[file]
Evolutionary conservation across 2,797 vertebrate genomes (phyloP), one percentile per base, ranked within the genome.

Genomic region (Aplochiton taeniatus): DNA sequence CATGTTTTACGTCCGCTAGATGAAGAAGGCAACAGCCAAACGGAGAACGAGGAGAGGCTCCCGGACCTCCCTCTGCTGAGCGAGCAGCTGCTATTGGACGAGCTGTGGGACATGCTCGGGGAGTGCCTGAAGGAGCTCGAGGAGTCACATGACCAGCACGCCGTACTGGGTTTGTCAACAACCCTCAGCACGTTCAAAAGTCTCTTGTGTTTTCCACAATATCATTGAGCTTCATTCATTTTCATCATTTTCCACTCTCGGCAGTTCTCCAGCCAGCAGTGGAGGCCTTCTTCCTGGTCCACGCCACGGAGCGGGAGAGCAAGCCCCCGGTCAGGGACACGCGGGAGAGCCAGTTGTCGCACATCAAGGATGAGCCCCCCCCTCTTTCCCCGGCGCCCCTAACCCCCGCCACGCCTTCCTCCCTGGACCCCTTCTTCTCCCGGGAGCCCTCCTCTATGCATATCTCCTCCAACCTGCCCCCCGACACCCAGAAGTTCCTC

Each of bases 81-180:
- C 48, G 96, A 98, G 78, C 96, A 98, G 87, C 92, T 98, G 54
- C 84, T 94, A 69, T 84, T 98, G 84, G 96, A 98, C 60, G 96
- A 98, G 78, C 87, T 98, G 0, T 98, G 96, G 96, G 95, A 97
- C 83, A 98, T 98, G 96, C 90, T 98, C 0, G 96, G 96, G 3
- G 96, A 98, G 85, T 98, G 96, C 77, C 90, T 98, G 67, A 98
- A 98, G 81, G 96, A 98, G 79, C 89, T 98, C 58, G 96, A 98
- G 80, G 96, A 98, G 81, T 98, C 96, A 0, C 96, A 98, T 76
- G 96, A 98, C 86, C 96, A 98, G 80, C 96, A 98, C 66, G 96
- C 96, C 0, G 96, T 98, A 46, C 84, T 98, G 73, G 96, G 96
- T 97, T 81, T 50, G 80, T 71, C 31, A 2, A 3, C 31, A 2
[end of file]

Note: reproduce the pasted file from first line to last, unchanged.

Evolutionary conservation across 2,797 vertebrate genomes (phyloP), one percentile per base, ranked within the genome.

Genomic region (Aplochiton taeniatus): DNA sequence CATGTTTTACGTCCGCTAGATGAAGAAGGCAACAGCCAAACGGAGAACGAGGAGAGGCTCCCGGACCTCCCTCTGCTGAGCGAGCAGCTGCTATTGGACGAGCTGTGGGACATGCTCGGGGAGTGCCTGAAGGAGCTCGAGGAGTCACATGACCAGCACGCCGTACTGGGTTTGTCAACAACCCTCAGCACGTTCAAAAGTCTCTTGTGTTTTCCACAATATCATTGAGCTTCATTCATTTTCATCATTTTCCACTCTCGGCAGTTCTCCAGCCAGCAGTGGAGGCCTTCTTCCTGGTCCACGCCACGGAGCGGGAGAGCAAGCCCCCGGTCAGGGACACGCGGGAGAGCCAGTTGTCGCACATCAAGGATGAGCCCCCCCCTCTTTCCCCGGCGCCCCTAACCCCCGCCACGCCTTCCTCCCTGGACCCCTTCTTCTCCCGGGAGCCCTCCTCTATGCATATCTCCTCCAACCTGCCCCCCGACACCCAGAAGTTCCTC

Each of bases 81-180:
- C 48, G 96, A 98, G 78, C 96, A 98, G 87, C 92, T 98, G 54
- C 84, T 94, A 69, T 84, T 98, G 84, G 96, A 98, C 60, G 96
- A 98, G 78, C 87, T 98, G 0, T 98, G 96, G 96, G 95, A 97
- C 83, A 98, T 98, G 96, C 90, T 98, C 0, G 96, G 96, G 3
- G 96, A 98, G 85, T 98, G 96, C 77, C 90, T 98, G 67, A 98
- A 98, G 81, G 96, A 98, G 79, C 89, T 98, C 58, G 96, A 98
- G 80, G 96, A 98, G 81, T 98, C 96, A 0, C 96, A 98, T 76
- G 96, A 98, C 86, C 96, A 98, G 80, C 96, A 98, C 66, G 96
- C 96, C 0, G 96, T 98, A 46, C 84, T 98, G 73, G 96, G 96
- T 97, T 81, T 50, G 80, T 71, C 31, A 2, A 3, C 31, A 2